The Swiss action has put a decisive line under all that kind of nonsense. The gloves are now well and truly off
Talk about the SNB putting the skids under the Swiss Franc – down 9% in a day against the euro – that’s a red run in anyone’s language!
The reason? The flight to safe havens is on in earnest as two factors become apparent: fiat currencies have been devalued, first by the greed of the bankers, and then by the incompetence of the politicians – throughout the G7; and the devaluations by the G7, apart from Japan, have now run out of steam as the double-dip begins.
For devaluation to work only a maximum of one half of the world can devalue against the other half: it’s simple arithmetic, but no one in power does basic arithmetic any more, such is their dysfunctional approach to economic reality.
The Swiss had no option but to knock the value of the Franc. They have many global businesses – Novartis, Sanofi, Hoffman La Roche, Nestle – and their export operations were being hampered by the strength of the Franc. There will be a cost, however – inflation – but that is considered to be the lesser evil, as the world economy stares into the abyss; and the fact that the SNB has to buy other devaluing fiat currencies, especially the euro.
Now wait for the Japanese to follow suit and prevent the Yen from becoming the next safe haven, and expect the Norwegian Kroner to rise as well.
What does all this tell us? When currency wars break out, expect depression and protectionism to be not far behind. There are only two countries with impeccable public finances, with budget surpluses, and with fully-funded pension and healthcare costs: Switzerland and Norway. For the rest, if the crisis morphs into Great Depression 2, the end of their fiat currencies is nigh, along with their savings and pensions. Expect two noughts to be lopped off their denominations: US$100.00 becomes US$1.00. Simple. End of.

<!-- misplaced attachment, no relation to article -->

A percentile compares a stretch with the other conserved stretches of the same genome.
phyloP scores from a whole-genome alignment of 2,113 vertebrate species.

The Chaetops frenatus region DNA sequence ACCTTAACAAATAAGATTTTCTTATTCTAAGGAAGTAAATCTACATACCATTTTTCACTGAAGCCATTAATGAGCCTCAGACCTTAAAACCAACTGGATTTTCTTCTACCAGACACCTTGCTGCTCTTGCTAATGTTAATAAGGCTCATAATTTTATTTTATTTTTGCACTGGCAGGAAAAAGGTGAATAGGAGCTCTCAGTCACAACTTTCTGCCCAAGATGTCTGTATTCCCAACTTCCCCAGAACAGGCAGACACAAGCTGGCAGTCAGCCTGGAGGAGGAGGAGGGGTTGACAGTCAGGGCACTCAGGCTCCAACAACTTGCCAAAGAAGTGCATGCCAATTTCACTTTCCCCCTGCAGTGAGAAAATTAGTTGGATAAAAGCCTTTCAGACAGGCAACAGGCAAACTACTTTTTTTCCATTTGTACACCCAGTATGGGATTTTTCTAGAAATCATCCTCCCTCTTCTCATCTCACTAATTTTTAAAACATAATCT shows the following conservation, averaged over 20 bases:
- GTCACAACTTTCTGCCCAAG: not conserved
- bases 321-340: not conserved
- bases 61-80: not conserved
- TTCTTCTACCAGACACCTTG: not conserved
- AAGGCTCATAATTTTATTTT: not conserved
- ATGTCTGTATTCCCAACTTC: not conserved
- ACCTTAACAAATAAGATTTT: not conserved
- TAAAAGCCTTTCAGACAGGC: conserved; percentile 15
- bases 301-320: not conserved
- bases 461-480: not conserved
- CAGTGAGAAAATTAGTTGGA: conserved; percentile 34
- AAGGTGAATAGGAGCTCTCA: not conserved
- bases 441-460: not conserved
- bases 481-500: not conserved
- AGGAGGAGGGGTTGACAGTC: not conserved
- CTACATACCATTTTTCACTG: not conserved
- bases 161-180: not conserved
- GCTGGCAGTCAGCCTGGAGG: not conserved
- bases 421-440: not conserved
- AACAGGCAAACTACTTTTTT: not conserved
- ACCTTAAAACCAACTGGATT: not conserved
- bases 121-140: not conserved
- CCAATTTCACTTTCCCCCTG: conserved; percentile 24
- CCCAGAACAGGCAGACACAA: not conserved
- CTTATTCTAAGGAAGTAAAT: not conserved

Germany has pulled back from the brink of bailing out the euro; Merkel, who went with the euro dream far enough, has been defeated in her own region. The beginning of common sense is coming from the electorate, not the elected ones. But I fear it is too late; the new reality is that the G7 economies are ex-growth, which means the debt dynamics are in reverse, a polite way of saying that the debts cannot be repaid by good money. That is what we are witnessing in Greece, and there are plenty more PIGS ready for the financial cull.
Where does the UK stand in all this? Mercifully, it stands with its own currency and with a Conservative-led Coalition, and with an agenda of cuts to public expenditure excess, but zero-growth is now also its main problem. It is going to be extremely tough for Cameron and co., who will have to kill the Coalition if the Lib-Dems misbehave and want to go on living in La-La-Land. The Swiss action has put a decisive line under all that kind of nonsense. The gloves are now well and truly off.